The American journal of geriatric psychiatry: official journal of the American Association for Geriatric Psychiatry 12/2009; 17(12):1012-21. · 3.35 Impact Factor
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    ABSTRACT: Although personality traits are considered significant predictors of both physical and mental health, their specific impact on treatment outcome in elderly patients with depression remains largely unexplored. Impact of personality traits on the evolution of depressive symptoms, quality of life, and perception of clinical progress was assessed in a psychotherapeutic community. A prospective longitudinal study was conducted in 62 elderly outpatients. Day hospital treatment as usual combined group and individual therapies, pharmacological treatment, as well as family and network meetings. Patients presented with major depression or a depressive episode of bipolar disease. The Geriatric Depression Scale, the Short Form Survey, and the Therapeutic Community Assessment scale were administrated at admission, 3, 6, 12 months, and at discharge. Personality was evaluated with the NEO Five-Factor Personality Inventory. Outcome revealed reduced depression and improved mental quality of life and clinical progress. Higher Geriatric Depression Scale scores were found in individuals with higher levels of Neuroticism (and its Vulnerability facet). Better self-perception of clinical progress was observed in individuals with lower levels of the Depressiveness and Modesty facets and higher openness to action. Improvement in quality of life was predicted by high Positive emotions facet. All these associations remained significant after controlling for age, gender, and treatment length. Personality traits may predict clinical outcome in psychotherapeutic hospital day care for elderly patients with depression.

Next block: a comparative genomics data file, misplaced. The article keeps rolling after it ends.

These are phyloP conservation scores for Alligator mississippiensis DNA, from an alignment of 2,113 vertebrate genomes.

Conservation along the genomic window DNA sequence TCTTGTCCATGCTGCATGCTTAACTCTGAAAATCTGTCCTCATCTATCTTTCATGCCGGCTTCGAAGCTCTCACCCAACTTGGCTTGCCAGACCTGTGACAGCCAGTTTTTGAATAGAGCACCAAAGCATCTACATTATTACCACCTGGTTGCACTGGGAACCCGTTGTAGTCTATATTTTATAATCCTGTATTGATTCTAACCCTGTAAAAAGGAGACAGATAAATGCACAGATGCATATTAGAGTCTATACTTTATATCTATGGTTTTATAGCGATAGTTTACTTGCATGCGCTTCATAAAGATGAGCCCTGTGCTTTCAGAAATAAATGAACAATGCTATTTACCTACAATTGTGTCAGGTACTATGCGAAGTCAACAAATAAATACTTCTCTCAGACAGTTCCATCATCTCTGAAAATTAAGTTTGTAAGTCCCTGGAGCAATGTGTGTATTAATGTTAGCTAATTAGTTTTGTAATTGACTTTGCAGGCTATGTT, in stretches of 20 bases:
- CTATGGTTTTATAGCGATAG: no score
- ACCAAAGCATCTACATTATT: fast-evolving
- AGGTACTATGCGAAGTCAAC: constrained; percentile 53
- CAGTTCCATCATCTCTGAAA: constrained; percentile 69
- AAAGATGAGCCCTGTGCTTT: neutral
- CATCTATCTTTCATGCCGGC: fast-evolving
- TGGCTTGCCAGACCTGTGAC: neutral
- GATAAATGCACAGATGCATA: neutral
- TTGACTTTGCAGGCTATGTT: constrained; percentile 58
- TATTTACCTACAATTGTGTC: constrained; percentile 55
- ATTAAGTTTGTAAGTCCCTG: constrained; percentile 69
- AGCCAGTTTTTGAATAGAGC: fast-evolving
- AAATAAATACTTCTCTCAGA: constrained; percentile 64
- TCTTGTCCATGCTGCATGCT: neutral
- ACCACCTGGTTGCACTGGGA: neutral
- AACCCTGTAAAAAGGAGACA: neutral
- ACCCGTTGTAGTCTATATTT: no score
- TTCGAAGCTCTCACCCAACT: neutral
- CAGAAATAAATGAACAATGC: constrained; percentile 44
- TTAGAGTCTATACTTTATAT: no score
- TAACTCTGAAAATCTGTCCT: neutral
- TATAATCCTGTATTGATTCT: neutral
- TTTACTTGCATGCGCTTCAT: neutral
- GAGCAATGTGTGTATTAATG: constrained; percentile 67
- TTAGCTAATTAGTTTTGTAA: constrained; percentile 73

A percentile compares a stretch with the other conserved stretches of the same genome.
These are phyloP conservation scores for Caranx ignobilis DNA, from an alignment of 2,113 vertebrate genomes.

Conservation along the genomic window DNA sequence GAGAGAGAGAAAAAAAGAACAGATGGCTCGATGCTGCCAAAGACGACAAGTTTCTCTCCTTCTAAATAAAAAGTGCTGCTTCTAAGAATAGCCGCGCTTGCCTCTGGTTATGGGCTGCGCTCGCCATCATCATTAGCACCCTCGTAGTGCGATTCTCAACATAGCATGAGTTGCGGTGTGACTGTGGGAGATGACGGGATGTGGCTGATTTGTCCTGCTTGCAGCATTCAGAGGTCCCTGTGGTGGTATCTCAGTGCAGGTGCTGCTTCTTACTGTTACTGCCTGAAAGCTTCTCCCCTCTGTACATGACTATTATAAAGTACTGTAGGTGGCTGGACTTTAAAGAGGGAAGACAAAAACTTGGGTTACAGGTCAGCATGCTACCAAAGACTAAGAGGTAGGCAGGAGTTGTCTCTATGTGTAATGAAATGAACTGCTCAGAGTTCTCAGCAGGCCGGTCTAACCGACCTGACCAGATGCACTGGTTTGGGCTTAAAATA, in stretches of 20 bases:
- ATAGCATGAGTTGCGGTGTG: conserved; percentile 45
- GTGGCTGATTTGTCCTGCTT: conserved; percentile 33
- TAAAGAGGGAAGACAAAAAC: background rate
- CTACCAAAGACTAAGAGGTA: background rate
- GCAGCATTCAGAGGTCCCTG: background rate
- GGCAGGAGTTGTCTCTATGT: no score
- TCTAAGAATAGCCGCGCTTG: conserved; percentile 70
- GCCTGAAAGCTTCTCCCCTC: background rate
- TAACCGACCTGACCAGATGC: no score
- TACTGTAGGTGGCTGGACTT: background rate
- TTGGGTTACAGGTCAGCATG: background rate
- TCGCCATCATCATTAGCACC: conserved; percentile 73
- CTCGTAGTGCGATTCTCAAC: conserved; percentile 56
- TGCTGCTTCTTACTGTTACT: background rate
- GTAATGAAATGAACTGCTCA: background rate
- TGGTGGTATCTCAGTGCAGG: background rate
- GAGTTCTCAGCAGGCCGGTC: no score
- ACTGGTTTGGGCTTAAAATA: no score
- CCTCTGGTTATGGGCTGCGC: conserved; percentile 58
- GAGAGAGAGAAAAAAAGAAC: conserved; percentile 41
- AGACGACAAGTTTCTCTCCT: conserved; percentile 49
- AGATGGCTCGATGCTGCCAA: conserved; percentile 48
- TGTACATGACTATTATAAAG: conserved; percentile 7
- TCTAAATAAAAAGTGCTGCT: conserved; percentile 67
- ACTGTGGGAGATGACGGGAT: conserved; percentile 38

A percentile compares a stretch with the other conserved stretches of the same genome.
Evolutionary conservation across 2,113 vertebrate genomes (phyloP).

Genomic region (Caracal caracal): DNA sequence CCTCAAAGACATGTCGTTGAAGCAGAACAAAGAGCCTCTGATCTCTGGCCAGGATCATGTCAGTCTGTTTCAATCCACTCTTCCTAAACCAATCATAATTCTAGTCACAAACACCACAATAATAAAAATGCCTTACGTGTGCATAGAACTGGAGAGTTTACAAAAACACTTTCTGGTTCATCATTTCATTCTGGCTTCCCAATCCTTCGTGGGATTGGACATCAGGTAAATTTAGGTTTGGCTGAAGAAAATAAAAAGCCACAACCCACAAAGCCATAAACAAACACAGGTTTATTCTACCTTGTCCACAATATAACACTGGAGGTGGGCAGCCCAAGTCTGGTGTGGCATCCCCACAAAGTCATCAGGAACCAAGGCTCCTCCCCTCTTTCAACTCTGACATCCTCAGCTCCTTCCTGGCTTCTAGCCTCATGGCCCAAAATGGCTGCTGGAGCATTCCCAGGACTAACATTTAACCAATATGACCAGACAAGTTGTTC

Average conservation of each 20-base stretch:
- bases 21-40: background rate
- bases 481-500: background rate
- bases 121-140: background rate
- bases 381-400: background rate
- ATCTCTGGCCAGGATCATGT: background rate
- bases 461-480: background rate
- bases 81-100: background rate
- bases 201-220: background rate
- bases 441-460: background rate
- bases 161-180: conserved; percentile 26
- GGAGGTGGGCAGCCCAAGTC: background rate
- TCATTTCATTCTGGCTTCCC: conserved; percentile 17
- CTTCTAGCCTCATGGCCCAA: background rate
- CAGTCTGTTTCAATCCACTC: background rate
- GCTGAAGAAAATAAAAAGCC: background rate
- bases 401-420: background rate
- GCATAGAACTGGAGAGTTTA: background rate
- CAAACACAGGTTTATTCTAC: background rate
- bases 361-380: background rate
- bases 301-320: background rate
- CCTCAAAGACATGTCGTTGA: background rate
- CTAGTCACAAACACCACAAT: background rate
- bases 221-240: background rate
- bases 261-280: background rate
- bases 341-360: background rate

The American journal of geriatric psychiatry: official journal of the American Association for Geriatric Psychiatry 05/2009; 17(4):335-43. · 3.35 Impact Factor

Publication Stats

673 Citations
129.08 Total Impact Points

Institutions

  • 2013
    • Alpen-Adria-Universität Klagenfurt
      • Institute of Psychology
      Celovec, Carinthia, Austria
  • 2000–2013
    • University of Geneva
      • • Faculty of Medicine
      • • Division of General Psychiatry (Unit of Geriatric Psychiatry)
      • • Division of Geriatrics
      Genève, Geneva, Switzerland